Things, however, take a downward spiral post that. Leila has a firm directorial voice but the screenplay suffers. The writers don’t just know where to stop or control their creative energies. The narrative proceeds as if it’s conveying something untold or unheard of, but everything about this world begins to feel predictable. The mysterious aura is stretched beyond necessity and veers towards boredom. The classiness of the execution creates an element of intrigue through the frames, but only partially.
Leila has several other aspects that work for it, including the performance and the technicalities. However, it’s best described as a middling ride that has its moments. As a book, Leila may have made for a terrific read. Here the ride isn’t as smooth. Let’s hope season two overcomes this bumpiness.
From Seema Biswas to Sanjay Suri to Rahul Khanna and Akash Khurana, the series is replete with a dream supporting cast who are any director’s delight. Though Rahul Khanna doesn’t get much screen-space to prove his worth, he plays his part as Rizwan, the on-screen husband to Huma, with enough sincerity. Seema Biswas, as a lowly laborer who in her own little ways helps a mother find her daughter, provides just the right
rusticity to her role and is full of life as long as she lasts.
Akash Khurana is another shining light of Leila. As Aryavarta’s chief leader, he ensures the right authoritarianism and wickedness in his histrionics and shares some wonderful moments with Huma Qureshi in their combination sequences. One sees more posters of Sanjay Suri than the actor himself in the series; looks like the makers have reserved his best for season two. Another popular supporting actor Arif Zakaria, meanwhile, is somehow too wooden and one-dimensional with his portrayal this time around.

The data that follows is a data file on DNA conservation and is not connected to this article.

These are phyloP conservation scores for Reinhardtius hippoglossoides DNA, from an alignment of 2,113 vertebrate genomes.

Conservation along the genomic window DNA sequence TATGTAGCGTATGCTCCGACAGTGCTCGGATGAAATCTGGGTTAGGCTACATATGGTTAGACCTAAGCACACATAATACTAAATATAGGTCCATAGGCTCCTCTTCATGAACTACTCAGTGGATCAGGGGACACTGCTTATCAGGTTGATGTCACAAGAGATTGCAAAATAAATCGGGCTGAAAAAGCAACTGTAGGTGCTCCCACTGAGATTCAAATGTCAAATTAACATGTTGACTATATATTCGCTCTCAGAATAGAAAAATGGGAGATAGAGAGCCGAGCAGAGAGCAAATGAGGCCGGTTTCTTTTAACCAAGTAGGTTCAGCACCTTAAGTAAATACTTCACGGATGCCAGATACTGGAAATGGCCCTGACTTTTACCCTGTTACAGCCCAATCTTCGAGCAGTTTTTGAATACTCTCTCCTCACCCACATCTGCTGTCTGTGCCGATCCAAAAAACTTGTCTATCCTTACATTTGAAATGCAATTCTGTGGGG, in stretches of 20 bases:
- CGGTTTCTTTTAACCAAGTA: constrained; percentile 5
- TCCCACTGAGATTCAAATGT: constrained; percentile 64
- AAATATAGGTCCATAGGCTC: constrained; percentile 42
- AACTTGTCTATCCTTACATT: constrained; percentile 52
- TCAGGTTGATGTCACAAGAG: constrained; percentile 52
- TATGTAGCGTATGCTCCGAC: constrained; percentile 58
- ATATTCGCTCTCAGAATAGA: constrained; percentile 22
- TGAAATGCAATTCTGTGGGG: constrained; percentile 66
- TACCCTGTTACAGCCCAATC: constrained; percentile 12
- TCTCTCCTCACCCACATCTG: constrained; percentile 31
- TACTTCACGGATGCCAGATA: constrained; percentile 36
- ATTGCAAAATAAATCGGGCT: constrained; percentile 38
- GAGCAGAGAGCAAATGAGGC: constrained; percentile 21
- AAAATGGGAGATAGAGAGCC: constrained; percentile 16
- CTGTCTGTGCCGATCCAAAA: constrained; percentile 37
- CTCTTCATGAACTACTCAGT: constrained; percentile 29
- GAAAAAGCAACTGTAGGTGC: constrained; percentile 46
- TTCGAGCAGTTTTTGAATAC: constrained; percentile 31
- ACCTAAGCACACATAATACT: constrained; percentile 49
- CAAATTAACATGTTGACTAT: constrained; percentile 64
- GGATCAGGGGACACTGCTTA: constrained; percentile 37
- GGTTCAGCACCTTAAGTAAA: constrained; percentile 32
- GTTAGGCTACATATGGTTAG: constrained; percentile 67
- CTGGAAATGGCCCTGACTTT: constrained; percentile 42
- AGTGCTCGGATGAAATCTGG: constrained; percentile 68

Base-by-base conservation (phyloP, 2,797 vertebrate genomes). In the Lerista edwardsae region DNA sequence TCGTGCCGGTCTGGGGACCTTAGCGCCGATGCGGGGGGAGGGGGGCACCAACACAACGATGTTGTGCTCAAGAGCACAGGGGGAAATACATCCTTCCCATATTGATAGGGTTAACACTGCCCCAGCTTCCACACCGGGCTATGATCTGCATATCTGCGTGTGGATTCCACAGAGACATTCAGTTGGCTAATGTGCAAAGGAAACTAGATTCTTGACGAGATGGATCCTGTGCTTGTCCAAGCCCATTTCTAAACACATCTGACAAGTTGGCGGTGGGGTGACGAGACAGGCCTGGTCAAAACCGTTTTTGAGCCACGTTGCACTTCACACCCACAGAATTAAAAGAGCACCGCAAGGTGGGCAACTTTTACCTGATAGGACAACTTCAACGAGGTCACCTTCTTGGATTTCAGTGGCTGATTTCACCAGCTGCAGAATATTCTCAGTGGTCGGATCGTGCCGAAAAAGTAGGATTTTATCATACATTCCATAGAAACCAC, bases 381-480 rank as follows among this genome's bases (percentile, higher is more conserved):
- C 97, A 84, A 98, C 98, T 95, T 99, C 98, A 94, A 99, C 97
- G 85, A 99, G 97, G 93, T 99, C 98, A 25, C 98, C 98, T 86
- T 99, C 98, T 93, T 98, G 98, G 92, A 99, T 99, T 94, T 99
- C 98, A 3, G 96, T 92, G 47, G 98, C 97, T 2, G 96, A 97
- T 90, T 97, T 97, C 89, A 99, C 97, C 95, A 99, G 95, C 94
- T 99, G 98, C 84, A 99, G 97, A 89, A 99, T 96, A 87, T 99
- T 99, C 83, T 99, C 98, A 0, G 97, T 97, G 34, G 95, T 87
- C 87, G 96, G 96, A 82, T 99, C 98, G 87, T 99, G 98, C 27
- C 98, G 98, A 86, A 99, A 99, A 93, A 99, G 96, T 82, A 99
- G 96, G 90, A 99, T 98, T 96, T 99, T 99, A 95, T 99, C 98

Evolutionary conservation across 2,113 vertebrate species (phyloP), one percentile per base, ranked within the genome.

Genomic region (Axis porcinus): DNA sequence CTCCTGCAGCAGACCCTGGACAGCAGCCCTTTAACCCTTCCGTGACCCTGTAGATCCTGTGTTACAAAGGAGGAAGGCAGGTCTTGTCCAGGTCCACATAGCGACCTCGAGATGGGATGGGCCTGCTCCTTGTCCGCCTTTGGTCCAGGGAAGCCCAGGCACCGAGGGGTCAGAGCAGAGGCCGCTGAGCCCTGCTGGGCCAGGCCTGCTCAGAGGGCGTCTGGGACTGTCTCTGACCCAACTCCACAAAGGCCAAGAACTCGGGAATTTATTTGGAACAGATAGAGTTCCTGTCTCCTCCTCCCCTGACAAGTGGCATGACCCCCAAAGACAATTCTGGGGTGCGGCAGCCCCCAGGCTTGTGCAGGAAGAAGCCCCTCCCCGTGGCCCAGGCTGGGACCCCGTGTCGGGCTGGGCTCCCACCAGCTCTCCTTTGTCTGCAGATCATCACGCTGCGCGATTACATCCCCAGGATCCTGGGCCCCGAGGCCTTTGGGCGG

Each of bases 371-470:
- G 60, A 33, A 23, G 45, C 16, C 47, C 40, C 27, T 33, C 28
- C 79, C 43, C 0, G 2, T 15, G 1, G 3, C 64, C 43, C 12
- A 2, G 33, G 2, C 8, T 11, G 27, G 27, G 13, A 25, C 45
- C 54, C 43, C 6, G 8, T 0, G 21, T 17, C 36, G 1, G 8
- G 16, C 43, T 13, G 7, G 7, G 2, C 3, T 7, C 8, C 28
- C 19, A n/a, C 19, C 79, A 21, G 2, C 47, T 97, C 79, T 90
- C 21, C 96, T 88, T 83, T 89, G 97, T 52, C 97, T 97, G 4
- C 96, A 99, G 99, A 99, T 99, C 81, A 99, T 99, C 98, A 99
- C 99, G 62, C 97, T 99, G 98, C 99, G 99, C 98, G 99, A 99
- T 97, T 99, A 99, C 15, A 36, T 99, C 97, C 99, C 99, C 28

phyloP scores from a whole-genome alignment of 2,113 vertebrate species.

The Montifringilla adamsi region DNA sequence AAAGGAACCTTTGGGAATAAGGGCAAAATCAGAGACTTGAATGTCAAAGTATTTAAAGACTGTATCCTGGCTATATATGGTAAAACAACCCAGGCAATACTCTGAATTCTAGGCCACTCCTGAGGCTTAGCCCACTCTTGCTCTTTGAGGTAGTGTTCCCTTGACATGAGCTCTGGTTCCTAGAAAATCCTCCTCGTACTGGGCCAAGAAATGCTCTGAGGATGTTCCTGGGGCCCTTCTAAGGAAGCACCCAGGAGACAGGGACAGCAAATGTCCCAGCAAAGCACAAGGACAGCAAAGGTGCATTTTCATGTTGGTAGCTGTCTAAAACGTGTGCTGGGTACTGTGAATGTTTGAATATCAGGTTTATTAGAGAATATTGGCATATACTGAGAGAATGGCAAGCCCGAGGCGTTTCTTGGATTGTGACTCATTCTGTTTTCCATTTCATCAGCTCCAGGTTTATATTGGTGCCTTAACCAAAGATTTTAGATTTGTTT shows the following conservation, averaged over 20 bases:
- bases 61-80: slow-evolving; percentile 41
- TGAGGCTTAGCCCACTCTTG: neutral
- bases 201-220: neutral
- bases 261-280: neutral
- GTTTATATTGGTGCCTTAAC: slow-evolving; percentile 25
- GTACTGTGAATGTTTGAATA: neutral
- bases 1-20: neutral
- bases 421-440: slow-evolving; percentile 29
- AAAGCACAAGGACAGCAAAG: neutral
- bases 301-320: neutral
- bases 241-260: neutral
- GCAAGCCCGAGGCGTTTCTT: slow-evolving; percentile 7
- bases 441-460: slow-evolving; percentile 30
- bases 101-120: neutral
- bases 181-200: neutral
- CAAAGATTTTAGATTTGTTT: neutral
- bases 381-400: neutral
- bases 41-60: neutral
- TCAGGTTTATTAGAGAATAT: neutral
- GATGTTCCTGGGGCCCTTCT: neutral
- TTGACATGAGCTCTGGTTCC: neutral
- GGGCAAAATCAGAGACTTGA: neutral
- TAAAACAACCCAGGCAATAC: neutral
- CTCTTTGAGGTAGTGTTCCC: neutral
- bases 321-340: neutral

Music and Other Departments?
Composer Alokananda Dasgupta, after his superb work with Sacred Games, continues his winning momentum with Leila as well. The space that he deals within Leila is as politically charged as Sacred Games and he builds a music score that grows on you bit by bit, just the like the series itself. Creating a futuristic visual backdrop is far from easy and cinematographer Johan Heurlin Aidt clearly understands the detailing that goes into the construction of a dystopian world, capturing the dark tones of the theme and his surroundings with several underplayed metaphors. Writer Asad Hussain provides enough wit to his lines that are an able mix of abstraction, poetry and uncanny straightforwardness.
The editing is where things could have certainly worked better, the atmosphere of the 2040s India gets repetitive and indulgent beyond a
point and the proceedings lack the vigor it’s expected to possess.
Did I Enjoy It?
Will You Recommend It?
Leila Review by Srivathsan N